Happy Birthday, Jhumpa Lahiri, born 11 July 1967.
- The best sentences orient us, like stars in the sky, like landmarks on a trail. They remain the test, whether or not to read something.
- That’s the thing about books. They let you travel without moving your feet.
- There are so many ways of becoming a writer. It’s not a career track per se; it can be, but it doesn’t have to be. If I look back at my writing career, I realise that it unfolded on sort of a time release basis, and that there was an element of mystery to it. You don’t know when life will throw you something, or you will remember something. For me it wasn’t always a goal-oriented experience. It can be, but some writers develop more slowly.
- Go to the library. Make that a fundamental part of who you are.
- When I sit down to write, I don’t think about writing about an idea or a given message. I just try to write a story which is hard enough.
- The first sentence of a book is a handshake, perhaps an embrace.
- The urge to convert experience into a group of words that are in a grammatical relation to one another is the most basic, ongoing impulse of my life.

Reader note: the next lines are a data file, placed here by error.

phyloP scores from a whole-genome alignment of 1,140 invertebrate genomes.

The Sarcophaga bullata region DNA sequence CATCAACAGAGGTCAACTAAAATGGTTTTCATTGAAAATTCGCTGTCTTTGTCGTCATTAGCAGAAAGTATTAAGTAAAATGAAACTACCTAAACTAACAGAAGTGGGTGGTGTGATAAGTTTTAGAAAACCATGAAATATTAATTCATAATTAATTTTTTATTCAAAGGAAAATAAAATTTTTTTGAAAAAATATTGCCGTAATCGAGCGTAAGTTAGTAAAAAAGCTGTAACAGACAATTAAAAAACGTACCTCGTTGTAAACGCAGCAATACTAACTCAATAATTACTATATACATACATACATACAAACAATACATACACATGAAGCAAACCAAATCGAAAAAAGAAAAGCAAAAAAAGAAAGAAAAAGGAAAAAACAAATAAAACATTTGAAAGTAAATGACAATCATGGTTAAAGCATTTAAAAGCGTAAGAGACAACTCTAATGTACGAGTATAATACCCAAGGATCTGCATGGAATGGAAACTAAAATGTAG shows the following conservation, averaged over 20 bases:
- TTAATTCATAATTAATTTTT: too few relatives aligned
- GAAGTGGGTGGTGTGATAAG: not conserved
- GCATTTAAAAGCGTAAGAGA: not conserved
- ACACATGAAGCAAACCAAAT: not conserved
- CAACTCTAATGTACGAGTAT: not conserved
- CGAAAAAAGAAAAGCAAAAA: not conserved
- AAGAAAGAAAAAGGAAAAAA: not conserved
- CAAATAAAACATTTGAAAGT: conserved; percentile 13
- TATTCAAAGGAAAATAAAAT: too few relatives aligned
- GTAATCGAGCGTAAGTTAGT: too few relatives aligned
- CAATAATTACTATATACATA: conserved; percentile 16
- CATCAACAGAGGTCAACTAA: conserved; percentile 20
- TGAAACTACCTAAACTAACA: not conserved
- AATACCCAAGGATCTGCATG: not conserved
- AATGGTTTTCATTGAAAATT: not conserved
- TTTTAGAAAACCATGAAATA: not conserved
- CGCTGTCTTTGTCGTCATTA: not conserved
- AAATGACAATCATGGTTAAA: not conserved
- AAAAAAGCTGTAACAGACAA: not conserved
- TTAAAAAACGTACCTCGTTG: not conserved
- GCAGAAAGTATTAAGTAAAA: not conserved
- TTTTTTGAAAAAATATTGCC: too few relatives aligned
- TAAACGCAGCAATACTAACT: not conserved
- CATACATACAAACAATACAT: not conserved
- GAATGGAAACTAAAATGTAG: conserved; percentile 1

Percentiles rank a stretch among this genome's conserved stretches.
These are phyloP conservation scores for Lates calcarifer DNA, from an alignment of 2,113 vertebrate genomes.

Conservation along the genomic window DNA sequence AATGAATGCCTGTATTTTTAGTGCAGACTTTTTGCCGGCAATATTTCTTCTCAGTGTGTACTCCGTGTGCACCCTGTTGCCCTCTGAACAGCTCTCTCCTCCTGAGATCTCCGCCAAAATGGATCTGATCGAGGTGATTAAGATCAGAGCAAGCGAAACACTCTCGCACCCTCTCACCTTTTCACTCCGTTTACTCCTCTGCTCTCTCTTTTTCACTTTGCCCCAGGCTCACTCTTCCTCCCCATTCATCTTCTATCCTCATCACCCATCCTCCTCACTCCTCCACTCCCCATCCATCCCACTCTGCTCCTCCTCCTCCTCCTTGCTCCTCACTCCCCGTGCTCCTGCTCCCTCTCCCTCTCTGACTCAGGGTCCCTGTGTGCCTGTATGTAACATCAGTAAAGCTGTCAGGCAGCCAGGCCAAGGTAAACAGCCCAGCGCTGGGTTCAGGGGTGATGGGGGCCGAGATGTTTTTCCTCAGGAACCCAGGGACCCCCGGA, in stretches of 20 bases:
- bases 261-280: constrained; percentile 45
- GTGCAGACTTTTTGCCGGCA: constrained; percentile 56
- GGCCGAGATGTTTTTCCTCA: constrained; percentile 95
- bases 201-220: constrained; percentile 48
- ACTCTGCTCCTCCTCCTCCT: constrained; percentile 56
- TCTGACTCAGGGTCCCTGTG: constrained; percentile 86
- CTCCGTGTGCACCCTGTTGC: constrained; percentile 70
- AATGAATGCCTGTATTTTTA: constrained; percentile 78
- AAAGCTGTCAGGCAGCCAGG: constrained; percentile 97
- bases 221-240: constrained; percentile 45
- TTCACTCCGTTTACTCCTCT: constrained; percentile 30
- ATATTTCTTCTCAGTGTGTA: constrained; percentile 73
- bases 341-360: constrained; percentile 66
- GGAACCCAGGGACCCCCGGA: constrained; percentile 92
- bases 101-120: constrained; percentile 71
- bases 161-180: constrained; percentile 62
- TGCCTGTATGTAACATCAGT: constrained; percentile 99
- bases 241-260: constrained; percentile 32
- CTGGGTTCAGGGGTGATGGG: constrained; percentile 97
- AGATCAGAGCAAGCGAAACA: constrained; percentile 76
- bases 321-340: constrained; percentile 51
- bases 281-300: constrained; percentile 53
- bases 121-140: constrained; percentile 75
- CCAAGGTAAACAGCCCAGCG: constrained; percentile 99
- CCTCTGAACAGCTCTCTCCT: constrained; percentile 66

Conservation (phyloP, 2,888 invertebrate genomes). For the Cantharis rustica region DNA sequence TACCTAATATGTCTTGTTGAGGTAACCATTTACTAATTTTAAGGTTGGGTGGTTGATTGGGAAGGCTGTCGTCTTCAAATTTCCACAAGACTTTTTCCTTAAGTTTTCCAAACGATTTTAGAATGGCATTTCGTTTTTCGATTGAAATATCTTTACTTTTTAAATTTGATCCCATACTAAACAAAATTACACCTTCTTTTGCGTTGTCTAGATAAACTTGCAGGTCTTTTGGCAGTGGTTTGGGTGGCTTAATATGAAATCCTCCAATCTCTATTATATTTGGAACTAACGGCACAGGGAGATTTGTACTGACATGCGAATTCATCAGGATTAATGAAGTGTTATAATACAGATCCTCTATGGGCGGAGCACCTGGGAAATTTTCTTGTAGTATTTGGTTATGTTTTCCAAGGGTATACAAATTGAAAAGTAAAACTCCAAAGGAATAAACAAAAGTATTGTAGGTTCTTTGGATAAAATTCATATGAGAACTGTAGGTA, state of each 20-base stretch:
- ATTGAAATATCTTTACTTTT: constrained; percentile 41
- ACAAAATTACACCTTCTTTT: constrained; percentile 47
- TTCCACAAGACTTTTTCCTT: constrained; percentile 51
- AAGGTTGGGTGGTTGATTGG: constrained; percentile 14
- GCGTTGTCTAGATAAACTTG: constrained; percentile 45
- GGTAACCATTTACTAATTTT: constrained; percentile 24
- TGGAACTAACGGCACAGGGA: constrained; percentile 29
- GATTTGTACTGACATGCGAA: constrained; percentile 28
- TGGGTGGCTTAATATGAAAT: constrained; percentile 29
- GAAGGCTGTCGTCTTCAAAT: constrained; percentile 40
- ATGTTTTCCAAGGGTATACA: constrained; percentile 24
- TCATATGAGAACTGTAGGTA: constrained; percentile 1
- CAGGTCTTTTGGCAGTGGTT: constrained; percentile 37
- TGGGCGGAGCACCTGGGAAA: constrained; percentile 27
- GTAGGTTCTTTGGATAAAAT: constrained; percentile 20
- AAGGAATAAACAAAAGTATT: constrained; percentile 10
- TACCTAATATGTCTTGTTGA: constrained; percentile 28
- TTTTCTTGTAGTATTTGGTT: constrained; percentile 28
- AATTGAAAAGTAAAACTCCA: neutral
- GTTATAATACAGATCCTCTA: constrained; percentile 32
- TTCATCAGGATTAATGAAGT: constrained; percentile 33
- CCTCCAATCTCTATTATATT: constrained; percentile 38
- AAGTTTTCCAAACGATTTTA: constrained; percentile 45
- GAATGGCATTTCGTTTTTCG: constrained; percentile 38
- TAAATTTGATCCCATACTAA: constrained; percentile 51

- Fiction is an act of wilfulness, a deliberate effort to reconcile, to rearrange, to reconstitute nothing short of reality itself. Even among the most reluctant and doubtful of writers, this willingfulness must emerge. Being a writer means taking the leap from listening to saying, ‘Listen to me’.
- Cultivate a profound passion for reading literature. It all comes from there.
Jhumpa Lahiri is an Indian American author. Lahiri’s debut short story collection, Interpreter of Maladies, won the Pulitzer Prize for Fiction, and her first novel, The Namesake, was adapted into a film of the same name.
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